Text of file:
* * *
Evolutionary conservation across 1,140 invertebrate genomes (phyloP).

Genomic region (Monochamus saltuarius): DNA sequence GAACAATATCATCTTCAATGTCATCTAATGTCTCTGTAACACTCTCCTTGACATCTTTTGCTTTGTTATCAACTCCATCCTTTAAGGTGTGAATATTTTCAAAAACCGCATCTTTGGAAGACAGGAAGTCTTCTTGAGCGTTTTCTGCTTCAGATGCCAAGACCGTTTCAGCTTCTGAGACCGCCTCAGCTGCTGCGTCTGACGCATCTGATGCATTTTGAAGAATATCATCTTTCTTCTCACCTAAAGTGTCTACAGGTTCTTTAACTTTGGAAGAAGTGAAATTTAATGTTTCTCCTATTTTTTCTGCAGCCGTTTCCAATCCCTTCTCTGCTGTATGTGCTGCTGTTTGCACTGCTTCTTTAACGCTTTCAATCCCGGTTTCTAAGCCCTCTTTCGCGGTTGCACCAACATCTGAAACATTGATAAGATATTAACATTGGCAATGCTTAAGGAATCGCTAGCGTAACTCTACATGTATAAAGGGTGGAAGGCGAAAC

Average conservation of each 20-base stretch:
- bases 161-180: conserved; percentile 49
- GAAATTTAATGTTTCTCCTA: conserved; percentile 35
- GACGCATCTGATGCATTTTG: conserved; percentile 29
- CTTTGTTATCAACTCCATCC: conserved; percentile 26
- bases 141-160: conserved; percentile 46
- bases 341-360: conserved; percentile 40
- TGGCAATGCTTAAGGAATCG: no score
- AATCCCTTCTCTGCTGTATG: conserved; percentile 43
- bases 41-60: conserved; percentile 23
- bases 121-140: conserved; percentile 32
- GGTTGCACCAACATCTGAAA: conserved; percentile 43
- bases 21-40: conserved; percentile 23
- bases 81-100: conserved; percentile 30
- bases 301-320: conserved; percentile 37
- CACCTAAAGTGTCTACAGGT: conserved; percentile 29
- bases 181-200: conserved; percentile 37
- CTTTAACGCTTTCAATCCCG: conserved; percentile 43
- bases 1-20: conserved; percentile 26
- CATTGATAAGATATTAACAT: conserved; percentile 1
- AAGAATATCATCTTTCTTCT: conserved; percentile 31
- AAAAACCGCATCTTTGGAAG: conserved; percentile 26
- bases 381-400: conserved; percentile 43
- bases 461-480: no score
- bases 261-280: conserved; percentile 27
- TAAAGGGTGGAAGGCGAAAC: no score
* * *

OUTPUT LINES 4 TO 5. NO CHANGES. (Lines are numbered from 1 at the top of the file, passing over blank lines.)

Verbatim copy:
- bases 161-180: conserved; percentile 49
- GAAATTTAATGTTTCTCCTA: conserved; percentile 35